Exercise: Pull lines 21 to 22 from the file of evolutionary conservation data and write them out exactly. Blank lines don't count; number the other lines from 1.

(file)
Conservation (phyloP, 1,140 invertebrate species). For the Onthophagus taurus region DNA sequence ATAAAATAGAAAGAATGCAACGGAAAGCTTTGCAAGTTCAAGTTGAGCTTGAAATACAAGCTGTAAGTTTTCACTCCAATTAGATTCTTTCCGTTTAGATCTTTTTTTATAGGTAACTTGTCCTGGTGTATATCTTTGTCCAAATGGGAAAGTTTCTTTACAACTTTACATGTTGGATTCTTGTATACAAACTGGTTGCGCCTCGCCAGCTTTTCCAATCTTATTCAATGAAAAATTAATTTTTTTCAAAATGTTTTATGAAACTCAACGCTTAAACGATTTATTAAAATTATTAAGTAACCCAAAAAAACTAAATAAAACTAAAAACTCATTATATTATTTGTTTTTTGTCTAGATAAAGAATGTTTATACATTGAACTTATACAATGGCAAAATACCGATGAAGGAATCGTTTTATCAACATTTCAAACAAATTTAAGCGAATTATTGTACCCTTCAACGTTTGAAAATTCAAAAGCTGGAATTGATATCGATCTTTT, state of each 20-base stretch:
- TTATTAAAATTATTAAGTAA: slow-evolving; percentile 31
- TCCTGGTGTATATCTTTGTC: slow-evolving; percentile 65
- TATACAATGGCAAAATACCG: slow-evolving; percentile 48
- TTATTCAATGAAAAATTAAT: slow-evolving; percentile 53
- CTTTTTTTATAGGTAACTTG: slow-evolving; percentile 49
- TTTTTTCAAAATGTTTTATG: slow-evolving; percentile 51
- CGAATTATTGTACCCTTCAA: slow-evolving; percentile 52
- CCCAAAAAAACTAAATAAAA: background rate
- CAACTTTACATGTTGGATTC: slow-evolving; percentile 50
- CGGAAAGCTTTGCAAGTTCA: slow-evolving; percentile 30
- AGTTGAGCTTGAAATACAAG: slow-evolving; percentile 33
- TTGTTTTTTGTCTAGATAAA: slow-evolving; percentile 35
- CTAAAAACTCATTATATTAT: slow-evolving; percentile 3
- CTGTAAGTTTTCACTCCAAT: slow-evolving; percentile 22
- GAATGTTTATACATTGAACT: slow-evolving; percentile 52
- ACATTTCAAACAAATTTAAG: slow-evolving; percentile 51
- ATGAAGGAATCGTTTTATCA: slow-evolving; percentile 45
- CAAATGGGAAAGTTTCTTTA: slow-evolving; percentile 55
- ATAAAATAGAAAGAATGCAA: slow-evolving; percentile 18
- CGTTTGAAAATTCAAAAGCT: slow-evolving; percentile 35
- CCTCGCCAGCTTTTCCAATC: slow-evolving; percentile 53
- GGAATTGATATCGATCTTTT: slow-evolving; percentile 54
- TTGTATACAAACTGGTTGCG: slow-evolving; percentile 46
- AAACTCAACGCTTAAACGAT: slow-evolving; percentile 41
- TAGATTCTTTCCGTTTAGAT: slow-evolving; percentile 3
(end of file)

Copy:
- CGTTTGAAAATTCAAAAGCT: slow-evolving; percentile 35
- CCTCGCCAGCTTTTCCAATC: slow-evolving; percentile 53